Over 100,000 organizations use Apache Kafka for data streaming. However, there is a problem: The broad ecosystem lacks a mature client framework and managed cloud service for Python data engineers. Quix Streams is a new technology on the market trying to close this gap. This blog post discusses this Python library, its place in the Kafka ecosystem, and when to use it instead of Apache Flink or other Python- or SQL-based substitutes.
Data streaming emerged as a new software category. It complements traditional middleware, data warehouse, and data lakes. Apache Kafka became the de facto standard. New players enter the market because of Kafka’s success. One of those is Redpanda, a lightweight Kafka-compatible C++ implementation. This blog post explores the differences between Apache Kafka and Redpanda, when to choose which framework, and how the Kafka ecosystem, licensing, and community adoption impact a proper evaluation.
Should I use Apache Camel or Apache Kafka for my next integration project? The question is very valid and comes up regularly. This blog post explores both open-source frameworks and explains the difference between application integration and event streaming. The comparison discusses when to use Kafka or Camel, when to combine them, when not to use them at all. A decision tree shows how you can quickly qualify out one for the other.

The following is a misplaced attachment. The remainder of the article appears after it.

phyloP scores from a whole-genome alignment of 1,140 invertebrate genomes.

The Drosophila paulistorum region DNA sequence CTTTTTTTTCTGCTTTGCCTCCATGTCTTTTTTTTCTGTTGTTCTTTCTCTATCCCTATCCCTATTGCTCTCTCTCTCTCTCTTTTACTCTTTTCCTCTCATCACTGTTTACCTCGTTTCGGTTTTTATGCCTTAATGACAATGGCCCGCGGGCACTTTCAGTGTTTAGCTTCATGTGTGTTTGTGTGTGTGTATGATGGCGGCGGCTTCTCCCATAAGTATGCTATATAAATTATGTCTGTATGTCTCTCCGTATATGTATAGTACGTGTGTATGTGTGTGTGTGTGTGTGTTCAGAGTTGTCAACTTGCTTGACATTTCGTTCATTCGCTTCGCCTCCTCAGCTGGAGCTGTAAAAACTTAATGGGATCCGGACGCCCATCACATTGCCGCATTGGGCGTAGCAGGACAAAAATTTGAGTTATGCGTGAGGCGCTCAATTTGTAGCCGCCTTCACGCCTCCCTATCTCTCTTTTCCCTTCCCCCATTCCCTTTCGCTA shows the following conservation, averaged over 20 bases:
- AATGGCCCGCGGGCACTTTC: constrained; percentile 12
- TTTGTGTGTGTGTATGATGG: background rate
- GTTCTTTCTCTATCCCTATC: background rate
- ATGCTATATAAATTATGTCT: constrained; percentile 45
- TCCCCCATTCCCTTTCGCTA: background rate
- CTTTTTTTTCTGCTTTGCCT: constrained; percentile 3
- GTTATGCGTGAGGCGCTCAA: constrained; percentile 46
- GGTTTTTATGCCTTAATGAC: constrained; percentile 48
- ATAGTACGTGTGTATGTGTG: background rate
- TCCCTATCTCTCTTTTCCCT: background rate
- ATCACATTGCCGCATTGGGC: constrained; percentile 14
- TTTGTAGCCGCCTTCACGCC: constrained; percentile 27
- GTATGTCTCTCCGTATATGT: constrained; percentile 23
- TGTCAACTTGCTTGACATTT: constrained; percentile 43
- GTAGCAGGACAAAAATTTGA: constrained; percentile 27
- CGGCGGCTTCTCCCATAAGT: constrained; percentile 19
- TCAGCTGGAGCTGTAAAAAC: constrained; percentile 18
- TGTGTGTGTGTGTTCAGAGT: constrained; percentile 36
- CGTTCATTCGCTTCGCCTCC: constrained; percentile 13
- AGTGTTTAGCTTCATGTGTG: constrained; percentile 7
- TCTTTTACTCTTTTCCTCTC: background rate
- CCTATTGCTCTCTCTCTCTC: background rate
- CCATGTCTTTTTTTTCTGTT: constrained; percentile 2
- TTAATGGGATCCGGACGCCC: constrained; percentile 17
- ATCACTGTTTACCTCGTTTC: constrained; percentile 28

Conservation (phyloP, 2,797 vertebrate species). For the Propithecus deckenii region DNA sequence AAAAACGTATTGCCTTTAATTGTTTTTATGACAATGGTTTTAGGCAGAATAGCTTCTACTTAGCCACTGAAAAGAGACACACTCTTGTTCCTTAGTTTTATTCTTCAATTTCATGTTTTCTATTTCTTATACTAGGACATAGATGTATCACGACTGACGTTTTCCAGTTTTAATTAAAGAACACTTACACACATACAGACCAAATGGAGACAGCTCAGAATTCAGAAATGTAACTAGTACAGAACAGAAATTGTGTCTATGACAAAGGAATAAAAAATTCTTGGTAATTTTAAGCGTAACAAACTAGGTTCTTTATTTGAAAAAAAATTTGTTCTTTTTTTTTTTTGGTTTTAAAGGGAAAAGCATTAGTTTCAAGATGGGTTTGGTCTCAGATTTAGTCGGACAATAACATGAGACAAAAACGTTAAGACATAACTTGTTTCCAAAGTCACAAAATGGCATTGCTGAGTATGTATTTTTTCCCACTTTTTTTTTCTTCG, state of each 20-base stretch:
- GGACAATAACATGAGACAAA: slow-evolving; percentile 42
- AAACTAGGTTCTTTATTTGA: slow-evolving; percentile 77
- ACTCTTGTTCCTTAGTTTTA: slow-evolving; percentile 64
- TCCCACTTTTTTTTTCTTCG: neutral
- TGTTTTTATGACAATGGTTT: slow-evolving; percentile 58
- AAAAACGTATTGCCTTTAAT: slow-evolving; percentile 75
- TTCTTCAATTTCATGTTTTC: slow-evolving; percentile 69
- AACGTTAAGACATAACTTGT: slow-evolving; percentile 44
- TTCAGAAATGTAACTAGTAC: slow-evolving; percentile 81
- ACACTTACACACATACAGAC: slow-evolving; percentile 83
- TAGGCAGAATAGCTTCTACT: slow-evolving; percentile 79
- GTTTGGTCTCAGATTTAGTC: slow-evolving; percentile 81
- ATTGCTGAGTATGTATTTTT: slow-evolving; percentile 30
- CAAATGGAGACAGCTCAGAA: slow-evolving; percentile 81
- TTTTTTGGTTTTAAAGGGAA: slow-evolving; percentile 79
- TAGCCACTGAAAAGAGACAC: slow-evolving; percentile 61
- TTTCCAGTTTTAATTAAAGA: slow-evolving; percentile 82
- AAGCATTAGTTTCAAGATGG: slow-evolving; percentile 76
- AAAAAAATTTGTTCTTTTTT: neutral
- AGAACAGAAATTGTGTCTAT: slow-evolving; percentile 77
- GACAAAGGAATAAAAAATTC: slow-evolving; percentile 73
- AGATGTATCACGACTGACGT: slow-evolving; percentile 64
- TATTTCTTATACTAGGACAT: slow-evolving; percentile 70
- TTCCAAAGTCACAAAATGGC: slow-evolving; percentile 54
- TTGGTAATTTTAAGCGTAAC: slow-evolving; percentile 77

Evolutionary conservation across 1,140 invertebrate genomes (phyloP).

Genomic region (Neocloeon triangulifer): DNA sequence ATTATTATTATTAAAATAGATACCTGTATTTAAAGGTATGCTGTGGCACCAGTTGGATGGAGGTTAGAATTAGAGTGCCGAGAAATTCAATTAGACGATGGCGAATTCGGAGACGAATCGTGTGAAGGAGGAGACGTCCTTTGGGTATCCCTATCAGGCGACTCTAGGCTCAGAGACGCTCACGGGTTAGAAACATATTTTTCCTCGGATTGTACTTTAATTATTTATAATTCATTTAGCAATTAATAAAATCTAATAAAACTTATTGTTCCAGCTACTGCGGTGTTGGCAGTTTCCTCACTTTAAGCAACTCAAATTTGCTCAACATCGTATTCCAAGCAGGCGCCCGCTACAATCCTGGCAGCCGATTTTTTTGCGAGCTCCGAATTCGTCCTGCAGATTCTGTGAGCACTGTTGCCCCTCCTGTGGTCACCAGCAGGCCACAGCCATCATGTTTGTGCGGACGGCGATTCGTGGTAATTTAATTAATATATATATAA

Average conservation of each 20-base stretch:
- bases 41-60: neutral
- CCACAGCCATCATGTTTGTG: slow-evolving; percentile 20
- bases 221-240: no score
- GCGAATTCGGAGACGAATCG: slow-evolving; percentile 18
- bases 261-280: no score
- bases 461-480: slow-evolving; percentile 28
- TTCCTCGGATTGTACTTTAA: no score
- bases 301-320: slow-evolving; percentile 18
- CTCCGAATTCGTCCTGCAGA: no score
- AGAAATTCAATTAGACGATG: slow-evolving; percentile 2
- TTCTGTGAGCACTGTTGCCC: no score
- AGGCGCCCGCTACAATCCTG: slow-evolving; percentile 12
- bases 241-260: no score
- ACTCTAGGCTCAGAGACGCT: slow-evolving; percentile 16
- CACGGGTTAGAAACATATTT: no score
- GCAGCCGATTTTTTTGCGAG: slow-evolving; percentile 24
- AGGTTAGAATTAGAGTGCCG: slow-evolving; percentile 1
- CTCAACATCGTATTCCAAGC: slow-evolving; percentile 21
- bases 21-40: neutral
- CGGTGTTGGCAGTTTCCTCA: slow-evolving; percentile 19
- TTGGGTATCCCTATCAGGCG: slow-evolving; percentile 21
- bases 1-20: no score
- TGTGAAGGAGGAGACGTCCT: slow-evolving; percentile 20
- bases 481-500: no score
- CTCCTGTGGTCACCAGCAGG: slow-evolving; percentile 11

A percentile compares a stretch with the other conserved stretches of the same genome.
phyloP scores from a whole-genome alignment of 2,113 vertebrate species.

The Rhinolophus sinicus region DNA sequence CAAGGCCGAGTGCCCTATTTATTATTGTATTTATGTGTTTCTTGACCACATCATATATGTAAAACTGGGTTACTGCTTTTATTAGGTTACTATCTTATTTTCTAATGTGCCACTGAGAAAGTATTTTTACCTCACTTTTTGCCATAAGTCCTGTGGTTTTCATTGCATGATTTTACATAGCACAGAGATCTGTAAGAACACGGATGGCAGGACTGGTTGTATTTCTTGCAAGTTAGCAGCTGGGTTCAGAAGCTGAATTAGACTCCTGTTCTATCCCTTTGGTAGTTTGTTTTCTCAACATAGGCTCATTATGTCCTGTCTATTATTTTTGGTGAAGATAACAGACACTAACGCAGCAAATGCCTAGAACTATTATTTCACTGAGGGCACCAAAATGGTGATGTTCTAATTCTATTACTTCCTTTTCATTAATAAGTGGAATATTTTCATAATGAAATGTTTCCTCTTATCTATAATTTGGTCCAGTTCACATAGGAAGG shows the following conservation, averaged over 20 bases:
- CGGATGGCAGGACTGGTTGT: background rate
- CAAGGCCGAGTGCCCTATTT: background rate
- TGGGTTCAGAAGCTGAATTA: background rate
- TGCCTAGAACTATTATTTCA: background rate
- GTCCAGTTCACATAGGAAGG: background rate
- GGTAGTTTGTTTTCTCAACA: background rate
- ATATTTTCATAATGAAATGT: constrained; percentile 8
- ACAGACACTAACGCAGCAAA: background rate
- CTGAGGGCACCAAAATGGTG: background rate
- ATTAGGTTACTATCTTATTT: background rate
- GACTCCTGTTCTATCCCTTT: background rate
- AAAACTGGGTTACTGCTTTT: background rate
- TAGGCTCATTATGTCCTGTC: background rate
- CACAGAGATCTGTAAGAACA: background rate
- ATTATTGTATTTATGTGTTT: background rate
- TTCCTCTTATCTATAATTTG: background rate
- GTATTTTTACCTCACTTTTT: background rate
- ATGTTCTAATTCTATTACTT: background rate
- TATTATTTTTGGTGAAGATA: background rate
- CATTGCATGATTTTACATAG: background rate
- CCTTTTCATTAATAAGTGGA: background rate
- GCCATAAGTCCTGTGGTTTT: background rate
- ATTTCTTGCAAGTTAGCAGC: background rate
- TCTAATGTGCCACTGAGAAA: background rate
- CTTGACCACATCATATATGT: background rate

The oil & gas and mining industries require edge computing for low latency and zero trust use cases. Most IT architectures are hybrid with big data analytics in the cloud and safety-critical data processing in disconnected and often air-gapped environments. This blog post shares a panel discussion that explores the challenges, use cases, and hardware/software/network technologies to reduce cost and innovate. A key focus is on the open-source framework Apache Kafka, the de facto standard for processing data in motion at the edge and in the cloud.
Real-time beats slow data in most use cases across industries. The rise of event-driven architectures and data in motion powered by Apache Kafka enables enterprises to build real-time infrastructure and applications. This blog post explores why the Kafka API became the de facto standard API for event streaming like Amazon S3 for object storage, and the tradeoffs of these standards and corresponding frameworks, products, and cloud services.
TOP 5 Event Streaming Architectures and Use Cases for 2021: Edge deployments, hybrid and multi-cloud architectures, service mesh-based microservices, streaming machine learning, and cybersecurity.
Apache Kafka became the de facto standard for event streaming across the globe and industries. Machine Learning (ML)…
Event Streaming is happening all over the world. This blog post explores real-life examples across industries for use…
Apache Kafka and Machine Learning for Real Time Supply Chain Optimization: Integrate in real time with the legacy world and proprietary IIoT protocols (like Siemens S7, Modbus, Beckhoff ADS, OPC-UA, et al). You can process the data at scale and then ingest it into a modern database or analytic / machine learning framework.